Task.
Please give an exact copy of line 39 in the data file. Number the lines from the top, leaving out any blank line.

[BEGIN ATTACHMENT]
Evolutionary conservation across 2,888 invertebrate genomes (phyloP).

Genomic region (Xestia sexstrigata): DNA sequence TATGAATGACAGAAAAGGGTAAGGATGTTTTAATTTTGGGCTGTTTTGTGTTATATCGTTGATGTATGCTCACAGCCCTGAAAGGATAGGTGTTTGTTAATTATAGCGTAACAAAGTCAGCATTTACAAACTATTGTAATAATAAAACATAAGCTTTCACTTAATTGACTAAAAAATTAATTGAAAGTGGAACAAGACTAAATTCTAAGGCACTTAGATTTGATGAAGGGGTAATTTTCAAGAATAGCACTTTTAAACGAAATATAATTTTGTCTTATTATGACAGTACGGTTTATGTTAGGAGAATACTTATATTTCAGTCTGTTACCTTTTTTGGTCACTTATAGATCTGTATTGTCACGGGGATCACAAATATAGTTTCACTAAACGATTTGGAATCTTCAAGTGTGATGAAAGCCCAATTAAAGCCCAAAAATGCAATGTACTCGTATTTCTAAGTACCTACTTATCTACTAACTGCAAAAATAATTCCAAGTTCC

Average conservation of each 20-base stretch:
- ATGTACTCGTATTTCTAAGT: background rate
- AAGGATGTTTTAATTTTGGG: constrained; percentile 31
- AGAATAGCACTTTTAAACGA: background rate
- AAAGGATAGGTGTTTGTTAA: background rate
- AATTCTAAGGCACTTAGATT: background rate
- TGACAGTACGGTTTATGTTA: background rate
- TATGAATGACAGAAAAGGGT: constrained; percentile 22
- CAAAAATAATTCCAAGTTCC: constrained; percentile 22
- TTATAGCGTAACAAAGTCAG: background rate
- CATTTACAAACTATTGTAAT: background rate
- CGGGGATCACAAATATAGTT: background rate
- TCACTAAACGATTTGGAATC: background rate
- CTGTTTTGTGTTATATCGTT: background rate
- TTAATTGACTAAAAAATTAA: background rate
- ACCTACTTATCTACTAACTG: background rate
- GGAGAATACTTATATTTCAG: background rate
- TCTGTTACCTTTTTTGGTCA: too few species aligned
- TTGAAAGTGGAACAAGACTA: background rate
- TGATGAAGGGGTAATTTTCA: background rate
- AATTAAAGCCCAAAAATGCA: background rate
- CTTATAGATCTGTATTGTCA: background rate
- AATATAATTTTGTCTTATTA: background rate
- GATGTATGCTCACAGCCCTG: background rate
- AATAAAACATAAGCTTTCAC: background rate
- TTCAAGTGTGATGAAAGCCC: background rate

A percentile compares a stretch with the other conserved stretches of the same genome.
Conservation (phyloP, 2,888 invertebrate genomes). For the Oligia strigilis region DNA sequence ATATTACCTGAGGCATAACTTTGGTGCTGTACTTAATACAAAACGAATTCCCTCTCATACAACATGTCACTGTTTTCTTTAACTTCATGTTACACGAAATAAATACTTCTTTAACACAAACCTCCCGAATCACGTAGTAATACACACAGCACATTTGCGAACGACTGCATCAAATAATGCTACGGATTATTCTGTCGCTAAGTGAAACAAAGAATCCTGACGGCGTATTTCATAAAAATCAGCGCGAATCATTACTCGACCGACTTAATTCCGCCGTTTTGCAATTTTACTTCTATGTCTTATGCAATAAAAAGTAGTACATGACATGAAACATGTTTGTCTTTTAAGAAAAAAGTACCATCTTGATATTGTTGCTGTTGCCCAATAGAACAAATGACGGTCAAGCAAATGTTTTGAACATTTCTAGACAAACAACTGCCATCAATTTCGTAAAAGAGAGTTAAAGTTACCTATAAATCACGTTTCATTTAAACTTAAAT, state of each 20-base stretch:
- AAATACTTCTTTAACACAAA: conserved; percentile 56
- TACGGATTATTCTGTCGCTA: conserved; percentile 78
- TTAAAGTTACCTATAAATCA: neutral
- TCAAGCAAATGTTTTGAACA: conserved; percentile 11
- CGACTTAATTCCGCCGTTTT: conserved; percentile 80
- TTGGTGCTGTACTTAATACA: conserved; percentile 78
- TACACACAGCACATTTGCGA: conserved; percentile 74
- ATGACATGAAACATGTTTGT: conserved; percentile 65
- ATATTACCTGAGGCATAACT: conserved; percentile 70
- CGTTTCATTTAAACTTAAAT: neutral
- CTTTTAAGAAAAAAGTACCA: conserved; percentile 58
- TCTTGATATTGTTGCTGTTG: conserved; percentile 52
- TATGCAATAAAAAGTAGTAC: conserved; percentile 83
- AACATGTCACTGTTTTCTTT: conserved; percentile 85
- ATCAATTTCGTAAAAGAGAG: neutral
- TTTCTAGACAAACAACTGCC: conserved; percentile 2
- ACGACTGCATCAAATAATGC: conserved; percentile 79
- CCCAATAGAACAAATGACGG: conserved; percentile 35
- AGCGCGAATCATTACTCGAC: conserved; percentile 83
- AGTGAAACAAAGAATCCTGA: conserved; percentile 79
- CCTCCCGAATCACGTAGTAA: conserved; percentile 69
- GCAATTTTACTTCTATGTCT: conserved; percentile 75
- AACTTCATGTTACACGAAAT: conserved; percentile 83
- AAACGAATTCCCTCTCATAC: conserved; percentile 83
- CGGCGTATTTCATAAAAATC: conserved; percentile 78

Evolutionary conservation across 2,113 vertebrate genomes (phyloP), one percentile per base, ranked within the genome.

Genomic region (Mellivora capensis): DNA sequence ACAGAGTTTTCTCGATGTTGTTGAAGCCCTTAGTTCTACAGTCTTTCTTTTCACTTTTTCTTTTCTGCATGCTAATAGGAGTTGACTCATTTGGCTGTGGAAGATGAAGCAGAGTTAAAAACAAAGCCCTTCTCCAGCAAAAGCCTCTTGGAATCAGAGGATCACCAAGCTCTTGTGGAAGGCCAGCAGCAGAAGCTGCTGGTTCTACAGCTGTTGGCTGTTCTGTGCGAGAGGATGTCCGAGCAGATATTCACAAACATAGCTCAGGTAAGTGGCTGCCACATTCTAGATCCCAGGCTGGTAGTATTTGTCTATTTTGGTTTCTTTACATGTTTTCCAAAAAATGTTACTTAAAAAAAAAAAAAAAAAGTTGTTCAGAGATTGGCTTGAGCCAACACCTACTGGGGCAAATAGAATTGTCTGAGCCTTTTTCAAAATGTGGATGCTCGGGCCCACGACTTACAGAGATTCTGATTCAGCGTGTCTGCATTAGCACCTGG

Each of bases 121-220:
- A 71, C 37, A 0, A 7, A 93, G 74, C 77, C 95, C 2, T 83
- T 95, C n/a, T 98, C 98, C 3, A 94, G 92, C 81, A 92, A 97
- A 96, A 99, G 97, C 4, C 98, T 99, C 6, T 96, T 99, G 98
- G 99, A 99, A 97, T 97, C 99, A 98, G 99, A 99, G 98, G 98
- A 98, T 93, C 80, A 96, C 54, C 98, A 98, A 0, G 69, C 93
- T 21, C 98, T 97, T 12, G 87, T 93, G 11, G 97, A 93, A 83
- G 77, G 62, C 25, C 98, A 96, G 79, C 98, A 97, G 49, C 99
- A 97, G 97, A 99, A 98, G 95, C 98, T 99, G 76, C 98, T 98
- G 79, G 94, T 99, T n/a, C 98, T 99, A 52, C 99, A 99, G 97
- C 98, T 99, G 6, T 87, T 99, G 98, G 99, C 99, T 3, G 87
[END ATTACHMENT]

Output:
- ATATTACCTGAGGCATAACT: conserved; percentile 70